Andrew and Leslie were having an argument about their sex life. He wanted to make love more often and was tired of always getting rejected. She wanted to feel more emotionally connected to him to spark her desire to make love; she was tired of having sex feel like a physical need rather than an expression of love and intimacy. Each time the subject came up, each spouse felt attacked. You know what the outcome of their evening was before I even tell you: Andrew did not have sex that night and Leslie still had no emotional intimacy. Instead, they continued the argument and felt their marriage was hopeless.
The next time you have a chance, take a look at two people who are arguing with each other and you will notice two things present in their argument. First, both people are struggling to be heard while neither one is listening. Second, two different subjects are being discussed simultaneously. Andrew and Leslie both thought they were talking about their intimacy issues, but in reality, Andrew was talking about his frustration and hurt, while Leslie was expressing her feelings of loneliness and insignificance. The argument was about two completely different subjects, and neither one was listening to the other. Any marriage counselor will tell you that within every great marriage you’ll find two good listeners. https://www.advocacycircle.com/marriage-counseling/communication-and-anger/
It is impossible for an argument to start when two people are discussing one subject at a time. Next time you and your spouse are moving toward a heated discussion, try focusing on one person’s point of view at a time. There’s no law that says you have to agree with him or her. And listen for the things that are not said. Summarize what you heard. Then take your own turn to describe your point of view and ask for the same courtesy of a simple paraphrase.
Andrew and Leslie might have made love that night had Andrew tried to learn more about Leslie’s feelings of no emotional connection. Had he asked her a few open and honest questions about what might give her the connection she craves, it might have made him a happier man. And Leslie could have expressed compassion for her husband’s feelings of rejection. We have all felt rejected or frustrated at one time and can easily empathize with those feelings. Leslie would have felt the emotional connection to Andrew that she desperately wanted had she only listened and asked him a few good questions, and the argument never would have happened in the first place.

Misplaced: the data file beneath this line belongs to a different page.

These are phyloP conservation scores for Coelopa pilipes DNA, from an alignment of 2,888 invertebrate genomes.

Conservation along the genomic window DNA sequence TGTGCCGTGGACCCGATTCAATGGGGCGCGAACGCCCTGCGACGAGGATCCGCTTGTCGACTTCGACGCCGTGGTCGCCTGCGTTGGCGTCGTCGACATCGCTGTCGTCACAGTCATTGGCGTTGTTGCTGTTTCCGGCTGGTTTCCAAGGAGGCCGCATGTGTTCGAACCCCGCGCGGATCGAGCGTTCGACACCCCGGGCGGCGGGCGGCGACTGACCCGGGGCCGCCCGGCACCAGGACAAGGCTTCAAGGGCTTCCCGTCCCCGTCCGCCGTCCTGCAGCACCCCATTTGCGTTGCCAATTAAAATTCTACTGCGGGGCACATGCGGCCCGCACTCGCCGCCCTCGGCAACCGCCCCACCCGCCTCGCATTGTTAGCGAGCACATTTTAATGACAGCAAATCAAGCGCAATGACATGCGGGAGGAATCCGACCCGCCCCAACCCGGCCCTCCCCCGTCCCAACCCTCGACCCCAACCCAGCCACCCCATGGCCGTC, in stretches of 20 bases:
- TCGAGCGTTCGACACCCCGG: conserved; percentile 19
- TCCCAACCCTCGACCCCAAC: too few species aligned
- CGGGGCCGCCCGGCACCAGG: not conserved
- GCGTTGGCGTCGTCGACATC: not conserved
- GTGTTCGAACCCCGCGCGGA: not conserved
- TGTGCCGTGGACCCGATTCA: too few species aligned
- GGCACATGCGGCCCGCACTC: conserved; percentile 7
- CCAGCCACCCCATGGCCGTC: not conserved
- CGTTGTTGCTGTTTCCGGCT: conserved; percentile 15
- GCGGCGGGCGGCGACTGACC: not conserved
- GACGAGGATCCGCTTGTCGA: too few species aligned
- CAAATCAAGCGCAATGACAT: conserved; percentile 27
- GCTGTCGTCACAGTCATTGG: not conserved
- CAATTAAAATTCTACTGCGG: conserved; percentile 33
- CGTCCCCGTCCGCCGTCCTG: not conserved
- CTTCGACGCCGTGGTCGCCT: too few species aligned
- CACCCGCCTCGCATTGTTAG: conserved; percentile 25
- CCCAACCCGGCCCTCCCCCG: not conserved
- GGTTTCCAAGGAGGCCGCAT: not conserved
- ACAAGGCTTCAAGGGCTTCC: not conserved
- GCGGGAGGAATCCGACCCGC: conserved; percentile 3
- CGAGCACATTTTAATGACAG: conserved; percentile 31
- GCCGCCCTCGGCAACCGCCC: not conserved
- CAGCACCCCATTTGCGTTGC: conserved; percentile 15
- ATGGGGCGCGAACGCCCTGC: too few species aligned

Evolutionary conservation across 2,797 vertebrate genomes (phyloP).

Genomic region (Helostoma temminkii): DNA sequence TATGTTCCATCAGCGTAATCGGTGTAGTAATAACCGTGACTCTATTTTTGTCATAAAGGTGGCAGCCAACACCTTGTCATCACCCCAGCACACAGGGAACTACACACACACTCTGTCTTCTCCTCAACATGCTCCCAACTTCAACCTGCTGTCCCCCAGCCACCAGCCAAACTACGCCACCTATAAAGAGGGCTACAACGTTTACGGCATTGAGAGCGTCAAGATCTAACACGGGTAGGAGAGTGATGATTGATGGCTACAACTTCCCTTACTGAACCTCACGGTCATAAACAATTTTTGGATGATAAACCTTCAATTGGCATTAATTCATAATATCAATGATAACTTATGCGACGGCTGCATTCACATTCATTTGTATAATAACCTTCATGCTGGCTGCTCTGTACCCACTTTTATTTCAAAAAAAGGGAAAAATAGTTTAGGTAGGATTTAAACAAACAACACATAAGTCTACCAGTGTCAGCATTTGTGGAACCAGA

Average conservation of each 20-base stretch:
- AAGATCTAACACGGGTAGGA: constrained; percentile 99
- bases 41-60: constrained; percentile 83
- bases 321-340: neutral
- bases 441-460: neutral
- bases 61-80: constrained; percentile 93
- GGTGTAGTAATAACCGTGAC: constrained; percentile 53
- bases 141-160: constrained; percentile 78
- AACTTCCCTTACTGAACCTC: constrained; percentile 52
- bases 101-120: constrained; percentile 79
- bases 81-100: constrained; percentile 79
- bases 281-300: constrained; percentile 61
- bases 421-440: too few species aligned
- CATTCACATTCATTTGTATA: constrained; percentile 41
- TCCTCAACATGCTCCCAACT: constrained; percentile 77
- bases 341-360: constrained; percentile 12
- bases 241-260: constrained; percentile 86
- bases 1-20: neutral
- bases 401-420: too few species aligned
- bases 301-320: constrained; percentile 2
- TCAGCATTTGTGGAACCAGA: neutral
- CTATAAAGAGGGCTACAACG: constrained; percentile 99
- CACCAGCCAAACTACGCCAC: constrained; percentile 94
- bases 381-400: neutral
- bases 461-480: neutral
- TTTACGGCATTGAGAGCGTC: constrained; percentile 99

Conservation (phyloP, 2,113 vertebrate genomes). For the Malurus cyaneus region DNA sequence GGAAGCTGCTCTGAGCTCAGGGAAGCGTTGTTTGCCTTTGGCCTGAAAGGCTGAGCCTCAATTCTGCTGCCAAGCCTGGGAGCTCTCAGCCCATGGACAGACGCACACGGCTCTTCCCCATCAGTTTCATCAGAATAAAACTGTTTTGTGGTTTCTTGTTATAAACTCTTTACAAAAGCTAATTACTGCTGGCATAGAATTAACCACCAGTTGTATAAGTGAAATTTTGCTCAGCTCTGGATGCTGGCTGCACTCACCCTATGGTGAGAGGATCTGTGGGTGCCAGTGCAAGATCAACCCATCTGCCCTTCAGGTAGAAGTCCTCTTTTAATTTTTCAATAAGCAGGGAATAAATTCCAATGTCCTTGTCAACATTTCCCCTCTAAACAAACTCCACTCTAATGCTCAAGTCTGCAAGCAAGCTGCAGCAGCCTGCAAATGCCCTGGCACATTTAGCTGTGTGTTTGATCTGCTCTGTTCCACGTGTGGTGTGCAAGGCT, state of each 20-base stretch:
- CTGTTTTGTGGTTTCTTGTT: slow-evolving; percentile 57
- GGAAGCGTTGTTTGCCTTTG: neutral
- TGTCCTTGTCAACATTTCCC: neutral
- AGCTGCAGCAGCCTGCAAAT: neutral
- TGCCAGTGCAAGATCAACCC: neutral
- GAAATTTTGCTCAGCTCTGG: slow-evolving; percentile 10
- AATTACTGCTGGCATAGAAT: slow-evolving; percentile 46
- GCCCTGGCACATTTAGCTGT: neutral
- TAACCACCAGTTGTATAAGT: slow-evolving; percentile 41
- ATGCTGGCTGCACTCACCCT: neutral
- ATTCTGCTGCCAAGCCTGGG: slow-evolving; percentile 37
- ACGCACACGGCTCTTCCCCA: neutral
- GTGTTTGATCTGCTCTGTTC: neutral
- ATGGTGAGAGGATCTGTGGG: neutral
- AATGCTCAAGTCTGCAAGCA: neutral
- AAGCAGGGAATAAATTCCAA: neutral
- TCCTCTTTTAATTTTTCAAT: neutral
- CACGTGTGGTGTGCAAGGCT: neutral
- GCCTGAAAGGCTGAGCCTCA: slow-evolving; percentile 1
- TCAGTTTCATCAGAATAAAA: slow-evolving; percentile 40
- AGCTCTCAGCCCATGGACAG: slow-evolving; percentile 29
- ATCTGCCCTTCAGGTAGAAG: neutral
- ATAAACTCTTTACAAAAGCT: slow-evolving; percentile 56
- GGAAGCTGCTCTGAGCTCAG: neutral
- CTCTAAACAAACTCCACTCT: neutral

Being right is so overrated. Worse, feeling right implies that you made someone else feel completely wrong. In truth, two people can have a complete difference of opinion yet both can be entirely right because we are all entitled to our own points of view. No argument necessary. A person is not necessarily wrong because they do not see things as you see them.
The next time you think you have completely buried your spouse with facts and have completely vanquished your opponent, take a look inside the eyes of the person you love most in life and rethink whether you truly feel victorious when your spouse looks defeated and hopeless. Pretty unlikely. In an argument, the spouse who wins loses every time.
We all like to be heard and understood. Try to put the same amount of importance to listening and understanding. Your relationship will thrive. And remember, whenever you feel you have won an argument at the expense of your spouse, it really means that you both lost miserably.
Lisa Ryan LPC is a marriage counselor and infidelity specialist, in private practice in Westport, who provides help to residents of Weston, Darien, Norwalk, New Canaan, Wilton and Fairfield.